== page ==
TikTok’s “chav” trend has received more than 1 billion views.
It satirizes an aesthetic associated with the British working class.
Users may not realize it, but experts worry it promotes damaging class stereotypes.
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In 10 seconds, a TikTok user who goes by “Maddie” transforms her look, applying bronzer several shades deeper than her skin tone, heavy eye make-up, and pale lips. She wears a grey hoodie, huge hoop earrings and scowls into the camera while lip-syncing “Body” by British rapper Bugzy Malone. The video is one of thousands on the platform using the #chav hashtag, which has over 1 billion views.
TikTok “chavs” are portrayed as young white women who dress in cheap sweats, wear patchy fake tan, and speak in an exaggerated version of Estuary English – an accent traditionally associated with the British working class.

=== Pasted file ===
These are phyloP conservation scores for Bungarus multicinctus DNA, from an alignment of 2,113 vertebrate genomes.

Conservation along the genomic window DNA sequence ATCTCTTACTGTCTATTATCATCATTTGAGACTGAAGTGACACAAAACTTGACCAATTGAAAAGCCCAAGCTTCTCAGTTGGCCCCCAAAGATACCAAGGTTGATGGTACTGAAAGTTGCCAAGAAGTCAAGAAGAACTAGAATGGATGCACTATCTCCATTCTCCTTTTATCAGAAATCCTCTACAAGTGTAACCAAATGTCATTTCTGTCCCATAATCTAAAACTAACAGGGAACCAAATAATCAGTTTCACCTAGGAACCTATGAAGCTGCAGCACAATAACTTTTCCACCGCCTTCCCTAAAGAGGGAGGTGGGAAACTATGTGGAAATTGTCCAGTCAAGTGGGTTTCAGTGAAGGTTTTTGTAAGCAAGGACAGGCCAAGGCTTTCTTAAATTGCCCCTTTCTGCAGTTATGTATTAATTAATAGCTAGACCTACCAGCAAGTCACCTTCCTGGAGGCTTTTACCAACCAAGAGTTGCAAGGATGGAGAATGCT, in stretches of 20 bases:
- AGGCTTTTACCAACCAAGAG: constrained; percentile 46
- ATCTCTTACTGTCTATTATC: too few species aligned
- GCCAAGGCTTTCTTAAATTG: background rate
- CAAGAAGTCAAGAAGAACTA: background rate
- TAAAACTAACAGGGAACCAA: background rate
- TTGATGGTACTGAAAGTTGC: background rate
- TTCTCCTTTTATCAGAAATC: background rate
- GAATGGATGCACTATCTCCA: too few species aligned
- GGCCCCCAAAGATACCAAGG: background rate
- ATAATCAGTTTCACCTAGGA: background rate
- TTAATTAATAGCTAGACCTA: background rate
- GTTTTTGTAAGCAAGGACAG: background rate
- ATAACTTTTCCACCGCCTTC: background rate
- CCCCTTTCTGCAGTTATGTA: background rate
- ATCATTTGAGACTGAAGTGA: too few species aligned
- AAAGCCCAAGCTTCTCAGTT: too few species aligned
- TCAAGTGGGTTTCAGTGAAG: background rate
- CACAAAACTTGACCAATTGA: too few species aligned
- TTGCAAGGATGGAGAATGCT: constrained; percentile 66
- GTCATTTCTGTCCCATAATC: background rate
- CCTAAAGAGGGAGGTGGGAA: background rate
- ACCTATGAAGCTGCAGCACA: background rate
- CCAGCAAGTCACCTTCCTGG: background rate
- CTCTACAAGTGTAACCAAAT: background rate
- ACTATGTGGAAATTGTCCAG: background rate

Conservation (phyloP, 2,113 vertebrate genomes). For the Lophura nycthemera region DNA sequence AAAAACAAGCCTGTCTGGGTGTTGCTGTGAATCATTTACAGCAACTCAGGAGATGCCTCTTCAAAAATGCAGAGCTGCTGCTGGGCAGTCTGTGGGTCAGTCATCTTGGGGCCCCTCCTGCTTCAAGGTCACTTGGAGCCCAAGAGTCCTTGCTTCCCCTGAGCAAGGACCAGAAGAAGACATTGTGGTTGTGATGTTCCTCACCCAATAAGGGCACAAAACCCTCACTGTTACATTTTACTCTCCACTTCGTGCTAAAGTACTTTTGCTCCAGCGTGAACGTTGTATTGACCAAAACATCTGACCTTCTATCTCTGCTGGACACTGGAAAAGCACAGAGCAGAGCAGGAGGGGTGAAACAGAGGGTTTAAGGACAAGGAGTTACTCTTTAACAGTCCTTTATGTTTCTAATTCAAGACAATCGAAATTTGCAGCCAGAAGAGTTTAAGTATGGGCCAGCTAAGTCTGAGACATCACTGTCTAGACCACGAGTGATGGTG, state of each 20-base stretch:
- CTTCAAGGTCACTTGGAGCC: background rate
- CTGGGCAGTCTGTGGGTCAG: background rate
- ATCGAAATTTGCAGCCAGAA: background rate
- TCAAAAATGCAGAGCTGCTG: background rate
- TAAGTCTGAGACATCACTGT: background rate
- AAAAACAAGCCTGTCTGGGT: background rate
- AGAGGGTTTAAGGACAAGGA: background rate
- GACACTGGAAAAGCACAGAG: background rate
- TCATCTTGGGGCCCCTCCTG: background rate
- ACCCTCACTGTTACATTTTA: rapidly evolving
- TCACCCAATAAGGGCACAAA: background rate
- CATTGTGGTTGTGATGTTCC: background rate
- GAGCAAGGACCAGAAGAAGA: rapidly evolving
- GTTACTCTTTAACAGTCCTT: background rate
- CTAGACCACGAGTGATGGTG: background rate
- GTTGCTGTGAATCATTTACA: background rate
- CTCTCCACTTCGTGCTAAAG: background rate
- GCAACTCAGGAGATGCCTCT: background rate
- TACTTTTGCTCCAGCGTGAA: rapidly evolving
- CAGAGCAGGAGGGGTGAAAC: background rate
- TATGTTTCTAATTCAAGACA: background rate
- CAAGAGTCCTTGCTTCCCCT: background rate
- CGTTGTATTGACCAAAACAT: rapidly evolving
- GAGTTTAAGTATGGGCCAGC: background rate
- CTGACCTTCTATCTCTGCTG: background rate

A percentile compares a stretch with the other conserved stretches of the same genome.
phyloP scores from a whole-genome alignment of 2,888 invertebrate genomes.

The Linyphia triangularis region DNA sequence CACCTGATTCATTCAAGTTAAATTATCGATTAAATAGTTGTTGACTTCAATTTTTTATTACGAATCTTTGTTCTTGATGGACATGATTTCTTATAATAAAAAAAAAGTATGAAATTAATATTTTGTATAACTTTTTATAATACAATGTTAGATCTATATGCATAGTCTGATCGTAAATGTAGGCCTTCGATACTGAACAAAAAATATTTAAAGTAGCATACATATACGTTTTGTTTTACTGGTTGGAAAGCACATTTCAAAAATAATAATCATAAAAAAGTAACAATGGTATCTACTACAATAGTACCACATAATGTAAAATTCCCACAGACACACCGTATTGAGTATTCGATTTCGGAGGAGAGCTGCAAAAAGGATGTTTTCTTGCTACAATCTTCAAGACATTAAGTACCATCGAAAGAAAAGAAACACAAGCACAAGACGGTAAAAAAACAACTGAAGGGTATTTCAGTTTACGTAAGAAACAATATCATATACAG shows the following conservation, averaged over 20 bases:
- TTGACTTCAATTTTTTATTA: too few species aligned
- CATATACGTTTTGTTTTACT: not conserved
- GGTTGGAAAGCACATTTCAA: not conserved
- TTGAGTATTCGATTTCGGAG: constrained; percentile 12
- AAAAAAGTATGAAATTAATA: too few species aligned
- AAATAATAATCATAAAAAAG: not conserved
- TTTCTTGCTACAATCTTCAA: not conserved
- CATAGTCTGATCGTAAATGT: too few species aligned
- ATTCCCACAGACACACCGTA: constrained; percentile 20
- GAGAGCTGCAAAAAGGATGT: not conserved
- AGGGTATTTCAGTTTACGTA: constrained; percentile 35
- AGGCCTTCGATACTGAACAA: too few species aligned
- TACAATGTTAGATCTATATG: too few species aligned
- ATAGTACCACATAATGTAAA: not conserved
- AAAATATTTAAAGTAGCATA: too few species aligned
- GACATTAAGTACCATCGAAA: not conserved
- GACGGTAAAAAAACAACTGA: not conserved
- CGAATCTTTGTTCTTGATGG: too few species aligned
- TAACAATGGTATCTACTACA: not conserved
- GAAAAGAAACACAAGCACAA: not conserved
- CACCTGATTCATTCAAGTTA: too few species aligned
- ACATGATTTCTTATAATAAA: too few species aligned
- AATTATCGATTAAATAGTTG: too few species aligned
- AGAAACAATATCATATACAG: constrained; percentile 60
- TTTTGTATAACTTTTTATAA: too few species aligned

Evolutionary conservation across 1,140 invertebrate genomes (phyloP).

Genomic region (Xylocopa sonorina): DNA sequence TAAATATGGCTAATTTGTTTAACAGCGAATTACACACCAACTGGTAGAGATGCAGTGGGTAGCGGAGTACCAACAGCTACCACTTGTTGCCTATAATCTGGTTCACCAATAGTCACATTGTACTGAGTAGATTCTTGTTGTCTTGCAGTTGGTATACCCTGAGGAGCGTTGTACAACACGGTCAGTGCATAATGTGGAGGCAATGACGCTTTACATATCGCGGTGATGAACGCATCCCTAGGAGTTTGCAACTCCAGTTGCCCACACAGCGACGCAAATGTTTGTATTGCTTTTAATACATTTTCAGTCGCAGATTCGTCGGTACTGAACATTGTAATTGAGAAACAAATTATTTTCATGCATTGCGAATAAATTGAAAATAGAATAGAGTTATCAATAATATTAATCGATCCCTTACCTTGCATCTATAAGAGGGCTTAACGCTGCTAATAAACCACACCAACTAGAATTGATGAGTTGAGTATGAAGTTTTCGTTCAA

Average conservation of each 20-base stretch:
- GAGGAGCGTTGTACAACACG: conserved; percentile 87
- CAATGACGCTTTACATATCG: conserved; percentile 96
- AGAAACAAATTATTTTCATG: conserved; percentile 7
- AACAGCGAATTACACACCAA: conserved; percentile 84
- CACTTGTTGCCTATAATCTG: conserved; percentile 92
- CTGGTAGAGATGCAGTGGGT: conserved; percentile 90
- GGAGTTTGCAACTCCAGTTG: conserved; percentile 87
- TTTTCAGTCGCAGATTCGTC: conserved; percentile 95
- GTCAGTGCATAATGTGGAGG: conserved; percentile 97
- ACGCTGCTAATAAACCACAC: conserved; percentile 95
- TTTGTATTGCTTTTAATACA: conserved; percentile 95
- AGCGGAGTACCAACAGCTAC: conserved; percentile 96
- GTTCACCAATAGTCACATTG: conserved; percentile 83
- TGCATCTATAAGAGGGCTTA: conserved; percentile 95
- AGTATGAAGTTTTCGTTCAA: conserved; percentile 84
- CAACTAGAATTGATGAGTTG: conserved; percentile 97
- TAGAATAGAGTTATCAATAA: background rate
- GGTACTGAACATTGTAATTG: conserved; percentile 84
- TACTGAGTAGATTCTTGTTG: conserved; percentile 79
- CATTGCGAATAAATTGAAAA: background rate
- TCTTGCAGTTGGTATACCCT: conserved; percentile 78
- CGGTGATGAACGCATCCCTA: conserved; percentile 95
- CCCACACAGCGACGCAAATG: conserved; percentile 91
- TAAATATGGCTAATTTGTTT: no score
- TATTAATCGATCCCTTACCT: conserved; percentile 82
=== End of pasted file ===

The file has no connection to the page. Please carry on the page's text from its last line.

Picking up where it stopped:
It’s unclear whether the often non-British TikTok users posting videos parodying what they perceive as a “chav” understand the deep-seated connotations of the word. “Chav” has long been used to mock and belittle Britain’s working class, and the new trend appears to be reigniting this narrative.
The UK has long vilified working-class people
The Oxford English Dictionary defines “chav” as a “young person from the working class, usually without a high level of education.” In 2004, it was announced as the Oxford Languages “Word of the Year” and entered the mainstream, appearing in documentaries and television shows. Although its origins are not entirely clear, author Lance Manley posited in his 2010 book that the word was an acronym for “council housed and violent.”
Journalist Owen Jones wrote in his 2012 book on the concept of “chavs” that it has historically been used by politicians to perpetuate social and economic inequality in the UK. He argues that the idea that working class struggles are “consequences of personal behavior, not the social structure of the country,” was used by Conservative politicians to justify cuts to public spending, especially in the wake of the economic crisis of 2007. Jones cites comments from former culture secretary Jeremy Hunt in 2010, which justified welfare caps by saying they would encourage people to have “responsibility for their choices.”
Jones has referred to the word chav as “deeply offensive,” and working-class activists have long called for it to be treated as a slur.
Perception of class identity is more rooted in stereotypes than ever